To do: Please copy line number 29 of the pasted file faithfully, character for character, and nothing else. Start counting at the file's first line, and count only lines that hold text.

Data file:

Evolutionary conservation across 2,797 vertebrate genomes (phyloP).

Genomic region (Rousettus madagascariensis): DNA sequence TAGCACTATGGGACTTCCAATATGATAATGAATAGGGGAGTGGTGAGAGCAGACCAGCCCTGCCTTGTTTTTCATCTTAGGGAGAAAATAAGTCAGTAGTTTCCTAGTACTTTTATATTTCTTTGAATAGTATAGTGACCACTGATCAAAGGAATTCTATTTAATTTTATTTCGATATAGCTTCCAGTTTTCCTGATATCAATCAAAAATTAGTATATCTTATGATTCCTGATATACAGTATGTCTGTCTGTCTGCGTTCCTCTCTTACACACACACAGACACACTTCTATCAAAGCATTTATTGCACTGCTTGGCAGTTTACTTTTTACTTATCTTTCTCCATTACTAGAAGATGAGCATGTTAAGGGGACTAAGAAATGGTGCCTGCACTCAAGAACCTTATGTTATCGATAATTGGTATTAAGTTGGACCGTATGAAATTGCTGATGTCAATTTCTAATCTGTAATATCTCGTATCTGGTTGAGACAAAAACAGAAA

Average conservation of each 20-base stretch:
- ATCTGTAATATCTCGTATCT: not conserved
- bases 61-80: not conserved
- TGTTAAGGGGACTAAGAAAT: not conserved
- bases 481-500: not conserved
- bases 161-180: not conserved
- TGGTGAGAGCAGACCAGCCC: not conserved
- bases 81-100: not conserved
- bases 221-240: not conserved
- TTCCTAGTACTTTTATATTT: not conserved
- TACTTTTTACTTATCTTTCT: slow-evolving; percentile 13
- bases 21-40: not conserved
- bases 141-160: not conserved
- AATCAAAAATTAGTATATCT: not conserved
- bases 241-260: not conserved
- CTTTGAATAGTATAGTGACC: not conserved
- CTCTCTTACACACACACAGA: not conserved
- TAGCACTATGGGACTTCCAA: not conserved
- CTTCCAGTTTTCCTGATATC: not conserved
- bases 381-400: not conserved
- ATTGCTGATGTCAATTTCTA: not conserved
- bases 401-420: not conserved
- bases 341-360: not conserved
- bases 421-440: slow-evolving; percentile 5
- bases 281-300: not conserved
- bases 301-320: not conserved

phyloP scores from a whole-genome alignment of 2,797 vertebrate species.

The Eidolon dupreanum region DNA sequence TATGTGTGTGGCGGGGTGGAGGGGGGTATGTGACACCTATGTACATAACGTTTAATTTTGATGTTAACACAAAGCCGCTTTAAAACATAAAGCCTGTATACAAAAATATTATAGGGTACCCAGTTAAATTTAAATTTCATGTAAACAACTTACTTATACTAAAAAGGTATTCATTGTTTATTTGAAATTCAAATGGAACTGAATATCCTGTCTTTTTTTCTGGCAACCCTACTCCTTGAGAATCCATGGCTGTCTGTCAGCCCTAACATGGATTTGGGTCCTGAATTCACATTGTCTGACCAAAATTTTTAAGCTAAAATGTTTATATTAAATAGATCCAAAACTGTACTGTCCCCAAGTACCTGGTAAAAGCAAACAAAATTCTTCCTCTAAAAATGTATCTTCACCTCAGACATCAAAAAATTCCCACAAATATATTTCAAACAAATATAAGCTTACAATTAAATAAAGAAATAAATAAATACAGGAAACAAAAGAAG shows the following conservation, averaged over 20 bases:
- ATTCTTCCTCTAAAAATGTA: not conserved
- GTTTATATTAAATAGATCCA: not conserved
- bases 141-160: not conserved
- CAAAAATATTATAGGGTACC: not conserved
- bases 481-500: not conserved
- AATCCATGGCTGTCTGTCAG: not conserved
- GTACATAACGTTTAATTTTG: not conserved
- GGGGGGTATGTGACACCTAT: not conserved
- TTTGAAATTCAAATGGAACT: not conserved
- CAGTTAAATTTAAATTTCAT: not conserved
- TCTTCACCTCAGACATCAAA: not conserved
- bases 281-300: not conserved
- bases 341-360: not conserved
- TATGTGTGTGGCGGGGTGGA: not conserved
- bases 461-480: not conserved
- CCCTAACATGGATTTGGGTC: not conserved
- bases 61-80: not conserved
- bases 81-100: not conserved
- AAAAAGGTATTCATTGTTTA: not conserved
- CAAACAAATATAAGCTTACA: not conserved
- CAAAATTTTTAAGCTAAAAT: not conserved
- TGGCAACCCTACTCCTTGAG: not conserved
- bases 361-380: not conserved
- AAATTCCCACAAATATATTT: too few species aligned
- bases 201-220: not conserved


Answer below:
phyloP scores from a whole-genome alignment of 2,797 vertebrate species.